Espionage724 wrote: ↑
Mon Sep 19, 2016 9:05 pm
- Budgie (I like it)
- Performance (it's fast; start/shutdown times are the most significant thing I noticed, but even regular use is pretty snappy)
- Package Manager (it's also fast)
- Media playback out-the-box (no reliance on some large unofficial repo like Fedora and openSUSE)
- Rolling (I like not having stale packages)
- Not based on another distro (it's nice not seeing another Arch-with-a-GUI #3 or Ubuntu-clone-with-even-more-messy-packages #15 :p)
- People involved with the project take time to respond to issues (not too many canned responses or RTFMs, from what I've seen so far anyway)
- And most importantly... it works
I would like to thank Espionage724 for this nice summary, which almost completely sums up my WDYTS (shortened topic title) story.
I would only add two more things
(well as I quote you there is just one left, because you indeed mentioned that apart from the boot time especially also the shutdown time is brilliant
(and shocking when coming from years of openSUSE usage)!) not mentioned in all the 11 very worthwhile and enjoyable reading pages i this thread.
There was one subtle thing that drew me to Solus on top of the things mentioned above: pisi
I guess at home I am meanwhile a linux (end)user for 10 if not 15 yeats now, I never use MS Windows for anything apart from at my work where I have to, but never at home.
I used RedHat (before Fedora) as very first distro but mainly numerous versions of SuSE, later openSUSE) but that was interrupted also by using another linux-from-scratch in those days, from Turkey, called Pardus Linux. I really did enjoy that distro, and it was actually the one to introduce the .pisi package format.
https://en.wikipedia.org/wiki/Pardus_(o ... management
Some years later it fell apart, for people like me, living far away from Turley it all seemed a bit political driven and in the end little was left of an enthusiastic community. Thereafter went back to (again) openSUSE, actually up till now.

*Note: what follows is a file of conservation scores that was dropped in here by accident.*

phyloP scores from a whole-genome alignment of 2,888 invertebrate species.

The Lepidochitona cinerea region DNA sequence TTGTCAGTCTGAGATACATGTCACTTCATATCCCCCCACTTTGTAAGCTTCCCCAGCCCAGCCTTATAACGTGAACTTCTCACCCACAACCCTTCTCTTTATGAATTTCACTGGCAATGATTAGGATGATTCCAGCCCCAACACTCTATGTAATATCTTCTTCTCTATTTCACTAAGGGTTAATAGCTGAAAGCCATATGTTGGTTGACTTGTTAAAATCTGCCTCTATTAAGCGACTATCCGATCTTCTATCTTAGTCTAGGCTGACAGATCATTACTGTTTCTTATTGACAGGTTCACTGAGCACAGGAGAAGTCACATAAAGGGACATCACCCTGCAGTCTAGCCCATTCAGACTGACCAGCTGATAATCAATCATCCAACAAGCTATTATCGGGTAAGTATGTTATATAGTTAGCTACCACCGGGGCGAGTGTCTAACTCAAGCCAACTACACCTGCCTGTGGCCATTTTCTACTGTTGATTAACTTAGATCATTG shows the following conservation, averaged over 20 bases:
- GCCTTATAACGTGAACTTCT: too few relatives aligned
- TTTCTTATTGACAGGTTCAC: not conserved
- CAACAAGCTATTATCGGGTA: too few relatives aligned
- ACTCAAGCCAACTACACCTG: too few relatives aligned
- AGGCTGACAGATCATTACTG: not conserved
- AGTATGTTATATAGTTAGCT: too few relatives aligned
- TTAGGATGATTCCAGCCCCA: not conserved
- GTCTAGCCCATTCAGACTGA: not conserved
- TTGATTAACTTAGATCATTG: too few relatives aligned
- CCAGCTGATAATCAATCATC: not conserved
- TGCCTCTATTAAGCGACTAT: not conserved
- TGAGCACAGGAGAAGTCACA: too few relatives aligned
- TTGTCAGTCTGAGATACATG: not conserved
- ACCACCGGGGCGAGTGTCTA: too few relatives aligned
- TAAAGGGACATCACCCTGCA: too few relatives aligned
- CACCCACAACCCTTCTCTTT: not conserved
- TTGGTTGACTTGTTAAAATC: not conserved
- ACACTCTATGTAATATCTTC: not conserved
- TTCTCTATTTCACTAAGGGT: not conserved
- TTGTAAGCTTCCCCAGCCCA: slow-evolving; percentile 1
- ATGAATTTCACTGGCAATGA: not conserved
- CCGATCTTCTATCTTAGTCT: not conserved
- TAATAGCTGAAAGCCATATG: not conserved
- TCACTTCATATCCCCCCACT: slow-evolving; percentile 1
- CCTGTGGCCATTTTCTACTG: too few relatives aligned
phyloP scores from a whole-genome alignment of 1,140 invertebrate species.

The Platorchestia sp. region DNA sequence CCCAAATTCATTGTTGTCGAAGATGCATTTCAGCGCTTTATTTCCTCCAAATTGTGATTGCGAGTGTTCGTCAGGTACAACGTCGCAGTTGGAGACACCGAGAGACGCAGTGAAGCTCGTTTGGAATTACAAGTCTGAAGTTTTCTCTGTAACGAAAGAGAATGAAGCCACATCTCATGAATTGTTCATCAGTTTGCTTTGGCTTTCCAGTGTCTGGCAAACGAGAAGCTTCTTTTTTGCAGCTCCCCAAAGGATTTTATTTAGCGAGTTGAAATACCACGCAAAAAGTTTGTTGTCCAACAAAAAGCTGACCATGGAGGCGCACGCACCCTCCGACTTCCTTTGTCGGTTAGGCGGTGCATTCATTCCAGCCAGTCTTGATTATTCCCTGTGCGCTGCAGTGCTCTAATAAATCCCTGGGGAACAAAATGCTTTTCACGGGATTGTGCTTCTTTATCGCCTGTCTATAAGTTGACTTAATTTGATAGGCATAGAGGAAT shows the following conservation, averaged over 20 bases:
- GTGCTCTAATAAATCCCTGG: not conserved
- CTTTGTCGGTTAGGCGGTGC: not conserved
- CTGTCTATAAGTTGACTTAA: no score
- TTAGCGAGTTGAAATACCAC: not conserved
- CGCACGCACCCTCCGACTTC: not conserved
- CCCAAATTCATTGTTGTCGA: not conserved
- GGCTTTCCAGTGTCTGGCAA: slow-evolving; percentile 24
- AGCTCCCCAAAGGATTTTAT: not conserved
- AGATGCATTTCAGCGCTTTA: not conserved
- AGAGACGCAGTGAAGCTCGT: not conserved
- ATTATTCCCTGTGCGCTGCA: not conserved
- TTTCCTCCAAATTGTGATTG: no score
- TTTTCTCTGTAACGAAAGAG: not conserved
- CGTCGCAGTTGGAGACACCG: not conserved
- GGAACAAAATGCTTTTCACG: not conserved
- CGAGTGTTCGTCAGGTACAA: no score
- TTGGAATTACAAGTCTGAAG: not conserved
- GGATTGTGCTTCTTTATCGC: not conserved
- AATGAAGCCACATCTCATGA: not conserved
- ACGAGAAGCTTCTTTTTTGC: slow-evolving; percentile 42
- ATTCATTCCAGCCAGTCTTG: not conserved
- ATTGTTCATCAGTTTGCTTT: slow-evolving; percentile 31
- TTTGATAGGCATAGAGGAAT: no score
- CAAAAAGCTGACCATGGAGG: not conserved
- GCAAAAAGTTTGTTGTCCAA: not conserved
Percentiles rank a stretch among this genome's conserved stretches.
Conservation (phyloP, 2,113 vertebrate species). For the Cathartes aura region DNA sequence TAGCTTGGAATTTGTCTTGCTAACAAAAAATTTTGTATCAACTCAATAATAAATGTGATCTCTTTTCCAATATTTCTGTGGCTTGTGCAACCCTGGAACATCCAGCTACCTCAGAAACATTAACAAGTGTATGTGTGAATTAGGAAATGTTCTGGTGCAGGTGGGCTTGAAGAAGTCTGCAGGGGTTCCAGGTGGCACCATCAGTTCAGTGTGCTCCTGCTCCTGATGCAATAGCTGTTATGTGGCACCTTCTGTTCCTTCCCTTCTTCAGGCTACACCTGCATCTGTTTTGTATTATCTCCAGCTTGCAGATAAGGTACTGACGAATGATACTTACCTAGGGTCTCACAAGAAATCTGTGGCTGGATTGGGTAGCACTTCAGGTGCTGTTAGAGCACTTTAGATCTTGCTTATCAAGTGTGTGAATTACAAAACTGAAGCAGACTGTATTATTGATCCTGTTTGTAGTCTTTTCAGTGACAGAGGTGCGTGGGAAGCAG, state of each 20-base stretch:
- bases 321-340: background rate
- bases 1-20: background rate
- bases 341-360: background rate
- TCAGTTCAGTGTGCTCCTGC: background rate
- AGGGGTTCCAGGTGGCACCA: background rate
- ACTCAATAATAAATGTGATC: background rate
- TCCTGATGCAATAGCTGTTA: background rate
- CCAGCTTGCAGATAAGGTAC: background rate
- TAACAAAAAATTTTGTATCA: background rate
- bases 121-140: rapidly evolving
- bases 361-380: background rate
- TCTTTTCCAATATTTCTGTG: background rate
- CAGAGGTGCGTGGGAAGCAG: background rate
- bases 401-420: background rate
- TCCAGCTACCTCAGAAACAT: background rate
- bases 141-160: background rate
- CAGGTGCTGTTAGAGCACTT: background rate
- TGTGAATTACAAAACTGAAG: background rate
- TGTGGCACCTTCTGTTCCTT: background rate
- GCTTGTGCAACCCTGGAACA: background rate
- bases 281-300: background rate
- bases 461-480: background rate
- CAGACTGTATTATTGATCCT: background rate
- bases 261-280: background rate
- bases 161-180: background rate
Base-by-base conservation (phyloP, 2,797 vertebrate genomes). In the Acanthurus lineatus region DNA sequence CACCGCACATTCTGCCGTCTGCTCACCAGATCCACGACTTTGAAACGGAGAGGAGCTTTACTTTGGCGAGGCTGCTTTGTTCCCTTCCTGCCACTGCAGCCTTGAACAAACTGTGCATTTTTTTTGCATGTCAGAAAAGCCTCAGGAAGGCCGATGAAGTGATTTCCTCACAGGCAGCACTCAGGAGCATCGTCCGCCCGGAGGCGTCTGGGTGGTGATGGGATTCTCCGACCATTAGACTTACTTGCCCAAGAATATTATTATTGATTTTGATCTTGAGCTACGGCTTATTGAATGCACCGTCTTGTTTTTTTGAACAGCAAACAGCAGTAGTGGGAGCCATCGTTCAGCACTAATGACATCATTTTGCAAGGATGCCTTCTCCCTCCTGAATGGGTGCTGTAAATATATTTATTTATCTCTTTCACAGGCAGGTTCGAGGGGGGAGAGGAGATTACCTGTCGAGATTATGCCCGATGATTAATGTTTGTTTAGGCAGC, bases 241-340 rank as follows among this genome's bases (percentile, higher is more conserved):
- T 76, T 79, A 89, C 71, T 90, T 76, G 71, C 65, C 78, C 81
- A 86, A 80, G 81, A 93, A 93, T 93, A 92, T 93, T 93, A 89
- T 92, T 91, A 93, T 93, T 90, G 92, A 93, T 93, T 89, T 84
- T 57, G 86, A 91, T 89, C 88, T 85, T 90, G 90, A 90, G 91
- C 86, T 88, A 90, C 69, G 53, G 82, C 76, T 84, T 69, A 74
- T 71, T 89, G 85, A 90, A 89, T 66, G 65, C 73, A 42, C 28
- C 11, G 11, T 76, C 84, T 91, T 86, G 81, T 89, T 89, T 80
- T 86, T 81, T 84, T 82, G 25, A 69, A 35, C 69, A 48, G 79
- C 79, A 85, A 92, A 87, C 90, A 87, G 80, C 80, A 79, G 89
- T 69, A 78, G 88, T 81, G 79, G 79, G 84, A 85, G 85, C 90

Have always used KDE as DE, and also I have never used Debian based distro's (don't ask why, just a sense / personal taste, no huge rationale
behind) but just for the last year, although rockstable I was increasingly feeling fed up with both KDE and openSUSE, just too massive, too big. Possibly also having evolved for so many years, not that efficiently coded anymore?
Had a nice testdrive with Manjaro but like some others (my own fault or not, do not know) although a rolling release too easily broken for me unfortunately, nice look and feel though.
And then Solus came into view (and yes there was probably also some influence from watching the Distrowatch site from time to time).
Package format is really not the decisive thing to opt for one or another distro, but the flashback to good old pisi packaging days in Pardus Linux helped and has its charm for me, and from the start of using Solus, my feeling did not disappoint me.
Keep up the good work guys.
I also like that the devs sometimes really disagree with wishes or proposals (but then povide arguments to explain why), they know to follow their compass and stay on course, excellent.
The single choice I thusfar regret is the default scanning application that is provided.
I hope xsane frontend gets included soon, the default scanning app in Solus is fairly sober compared to what I am used to from xsane...but you can conclude that would not draw me away from Solus
Just for fun some old blogposts in Dutch (wow that was way back in 2009) about my Pardus Linux experiences those days:
http://parduslinuxgebruiker.blogspot.nl ... ardus.html
and yes these releases were actually called "Pardus 2007, Pardus 2008, 2008.1, 2008.2 and Pardus 2009"
http://parduslinuxgebruiker.blogspot.nl ... oggen.html
Thus... considerng that...I guess I can meanwhile definitely call myself a chronic linux end-user (know some basic CLI and programming stuff, but most of all have a lot of experience with just working with linux software (that included e.g. playing with GPS application/OSM editing, IDJC and Icecast webradio producing, playing around with maps editing in GIMP, looking for and finding numerous handy tools e.g. to merge PDF pages, video-editing with kdenlive etcetc last but not least edited my own PhD thesis fully in Linux in a format that indeed could be printed